Yesterday, the opposite occurred as traders purchased almost 8,000 January 10 puts, looking for downside. They initially paid $1.15 and $1.20 but later as much as $1.35 after the shares edged lower.
PCS ended the session down 6.39 percent at $8.79 after slamming into resistance at its 100-day moving average. The company is still licking its wounds after customer defections caused earnings to miss estimates in August and November.
Calls fix the price an investor must pay to buy a stock, but they are much cheaper than the shares because they represent only the right to buy them. Puts are just the opposite, locking in a minimum exit price and representing the right to sell the shares for a given amount, no matter how low they go.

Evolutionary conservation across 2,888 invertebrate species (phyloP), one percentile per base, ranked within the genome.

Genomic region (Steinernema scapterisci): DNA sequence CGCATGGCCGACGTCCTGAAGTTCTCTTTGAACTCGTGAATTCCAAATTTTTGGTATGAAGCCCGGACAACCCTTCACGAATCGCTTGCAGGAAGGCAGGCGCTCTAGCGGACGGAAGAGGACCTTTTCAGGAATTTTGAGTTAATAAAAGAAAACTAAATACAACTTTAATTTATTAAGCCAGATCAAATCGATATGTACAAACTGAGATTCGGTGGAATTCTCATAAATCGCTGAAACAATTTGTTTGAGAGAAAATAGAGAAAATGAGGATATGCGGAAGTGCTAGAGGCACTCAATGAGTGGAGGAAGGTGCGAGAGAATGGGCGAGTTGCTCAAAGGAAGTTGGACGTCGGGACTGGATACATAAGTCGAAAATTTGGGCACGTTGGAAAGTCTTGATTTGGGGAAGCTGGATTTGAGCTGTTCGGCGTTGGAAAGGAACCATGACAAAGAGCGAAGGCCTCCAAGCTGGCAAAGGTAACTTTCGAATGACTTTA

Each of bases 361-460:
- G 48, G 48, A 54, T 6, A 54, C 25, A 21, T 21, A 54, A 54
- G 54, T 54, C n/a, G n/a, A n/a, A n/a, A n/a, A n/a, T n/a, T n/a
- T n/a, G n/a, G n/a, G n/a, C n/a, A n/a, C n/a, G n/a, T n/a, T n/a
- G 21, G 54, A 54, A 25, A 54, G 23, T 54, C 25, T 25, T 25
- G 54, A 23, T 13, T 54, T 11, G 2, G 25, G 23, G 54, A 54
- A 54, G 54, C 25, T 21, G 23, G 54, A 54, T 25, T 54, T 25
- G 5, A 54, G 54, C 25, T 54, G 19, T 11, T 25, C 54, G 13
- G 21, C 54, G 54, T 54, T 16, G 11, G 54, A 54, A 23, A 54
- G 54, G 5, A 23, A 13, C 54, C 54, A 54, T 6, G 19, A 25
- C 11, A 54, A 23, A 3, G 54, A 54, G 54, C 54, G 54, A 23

Investors use these instruments to manage risk and to speculate on price changes. They can provide significant leverage if a stock moves in the right direction, but also end up worthless if it doesn't.
Overall option volume in the name was six times greater than average yesterday, with puts accounting for 88 percent of the volume.
—Russell has no positions in PCS.
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David Russell is a reporter and writer for OptionMonster.